All Veggie Meals—Twice A Week:
How They Can Prevent Serious Illness

It’s unfortunate that we live and learn rather than learn and live! This is exactly what I wrote about in my recent blog post “Visualize Total Healing.” I have since recognized that although there may be a genetic component to my serious health condition (glaucoma), the diagnosis nevertheless brought me to a new understanding of the foods I eat and how often I eat them.

I’m fortunate in that I love most foods, and for many years I’ve followed the diet philosophy of the Weston A. Price Foundation and Nourishing Traditions by Sally Fallon Morrell. However, I admitted in my blog post that there was one major missing component in my diet—green foods and veggies in general. I ate some of these foods but not nearly enough, which may have impacted my health and led to the glaucoma diagnosis. I was inspired to write about this experience so I could relay to my readers the importance of eating green foods and other nutrient-dense vegetables.

In making the turnaround to embrace vegetables, I had to think through how I could start incorporating more than a small side dish of broccoli, Brussels sprouts, carrots, etc., or an occasional salad to my regular meal. Looking back, I see now that I was more of a meat and complex carb eater. I’m also an avid maker and consumer of homemade probiotics. Excluding leafy greens and other nutrient-dense vegetables is probably how many of you are also approaching your veggie intake—with little interest, right? But tiny portions aren’t nearly enough to help prevent serious illnesses that are associated with a lack of nutrients normally provided by veggies.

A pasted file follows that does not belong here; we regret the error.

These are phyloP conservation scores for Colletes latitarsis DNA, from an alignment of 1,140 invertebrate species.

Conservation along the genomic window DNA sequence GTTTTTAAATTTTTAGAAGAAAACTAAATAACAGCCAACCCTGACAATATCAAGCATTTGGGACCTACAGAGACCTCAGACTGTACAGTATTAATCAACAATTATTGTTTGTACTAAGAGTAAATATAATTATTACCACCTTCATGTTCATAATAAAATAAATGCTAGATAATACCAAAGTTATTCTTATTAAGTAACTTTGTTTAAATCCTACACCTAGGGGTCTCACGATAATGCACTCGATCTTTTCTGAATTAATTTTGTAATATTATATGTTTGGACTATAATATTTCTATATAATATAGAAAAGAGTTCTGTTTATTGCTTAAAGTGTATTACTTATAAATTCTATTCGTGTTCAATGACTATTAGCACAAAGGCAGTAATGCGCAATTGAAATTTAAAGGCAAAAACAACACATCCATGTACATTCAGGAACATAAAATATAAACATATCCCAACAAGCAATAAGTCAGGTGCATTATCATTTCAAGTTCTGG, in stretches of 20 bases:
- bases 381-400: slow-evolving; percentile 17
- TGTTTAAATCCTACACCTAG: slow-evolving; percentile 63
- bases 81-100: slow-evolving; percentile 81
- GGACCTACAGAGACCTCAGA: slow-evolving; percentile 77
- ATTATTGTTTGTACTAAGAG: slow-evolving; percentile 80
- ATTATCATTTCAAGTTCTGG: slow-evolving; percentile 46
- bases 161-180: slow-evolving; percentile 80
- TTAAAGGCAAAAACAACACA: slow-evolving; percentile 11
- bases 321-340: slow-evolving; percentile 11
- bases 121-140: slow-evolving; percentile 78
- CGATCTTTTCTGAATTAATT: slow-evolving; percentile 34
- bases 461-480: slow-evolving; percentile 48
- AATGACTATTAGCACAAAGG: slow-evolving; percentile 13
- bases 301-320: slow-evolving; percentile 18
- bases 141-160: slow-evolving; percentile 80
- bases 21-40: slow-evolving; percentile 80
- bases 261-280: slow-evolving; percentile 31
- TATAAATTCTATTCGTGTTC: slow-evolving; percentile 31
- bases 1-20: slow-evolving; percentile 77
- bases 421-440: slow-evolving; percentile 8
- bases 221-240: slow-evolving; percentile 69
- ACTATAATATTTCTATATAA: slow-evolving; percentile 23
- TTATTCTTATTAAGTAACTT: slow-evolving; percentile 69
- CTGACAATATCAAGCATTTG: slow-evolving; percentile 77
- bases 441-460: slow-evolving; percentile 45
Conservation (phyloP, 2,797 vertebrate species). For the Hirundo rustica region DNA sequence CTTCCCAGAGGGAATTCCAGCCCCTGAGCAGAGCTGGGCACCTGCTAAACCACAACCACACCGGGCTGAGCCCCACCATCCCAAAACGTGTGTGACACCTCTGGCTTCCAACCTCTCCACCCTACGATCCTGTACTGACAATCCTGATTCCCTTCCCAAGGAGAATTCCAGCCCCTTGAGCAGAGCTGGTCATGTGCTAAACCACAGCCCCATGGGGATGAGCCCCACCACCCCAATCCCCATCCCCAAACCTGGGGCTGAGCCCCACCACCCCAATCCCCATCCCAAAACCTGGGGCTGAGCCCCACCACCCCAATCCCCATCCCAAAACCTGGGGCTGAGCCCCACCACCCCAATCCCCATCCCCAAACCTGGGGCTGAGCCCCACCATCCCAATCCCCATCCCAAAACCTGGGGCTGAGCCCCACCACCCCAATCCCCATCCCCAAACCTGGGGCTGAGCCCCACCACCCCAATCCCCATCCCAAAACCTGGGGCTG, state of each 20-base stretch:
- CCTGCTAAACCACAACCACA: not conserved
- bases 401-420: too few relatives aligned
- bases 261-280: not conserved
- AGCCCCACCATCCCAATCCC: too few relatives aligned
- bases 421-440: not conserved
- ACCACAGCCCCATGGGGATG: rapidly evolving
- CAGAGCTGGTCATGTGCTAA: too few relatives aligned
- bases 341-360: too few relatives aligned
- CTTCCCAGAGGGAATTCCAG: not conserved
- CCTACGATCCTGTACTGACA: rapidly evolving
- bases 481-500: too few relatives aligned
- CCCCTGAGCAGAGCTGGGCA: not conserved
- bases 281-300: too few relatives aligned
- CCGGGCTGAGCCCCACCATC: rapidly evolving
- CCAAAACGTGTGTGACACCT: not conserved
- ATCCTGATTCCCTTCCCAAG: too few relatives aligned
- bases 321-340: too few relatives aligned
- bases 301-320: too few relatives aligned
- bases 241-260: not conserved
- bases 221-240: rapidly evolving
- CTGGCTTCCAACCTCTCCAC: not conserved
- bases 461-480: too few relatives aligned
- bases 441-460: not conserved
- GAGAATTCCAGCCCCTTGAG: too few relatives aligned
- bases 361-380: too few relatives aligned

The end result of my thinking is “all veggie meals—twice a week.” Why twice a week? No particular reason, but I find this is sufficient for myself. I also incorporate vegetables in other ways, like adding them to my eggs and bacon in the morning or tossing them in a daily green smoothie to drink alone or with a meal. It’s been a super tasty and easy way to give my body what it’s been missing out on for so many years.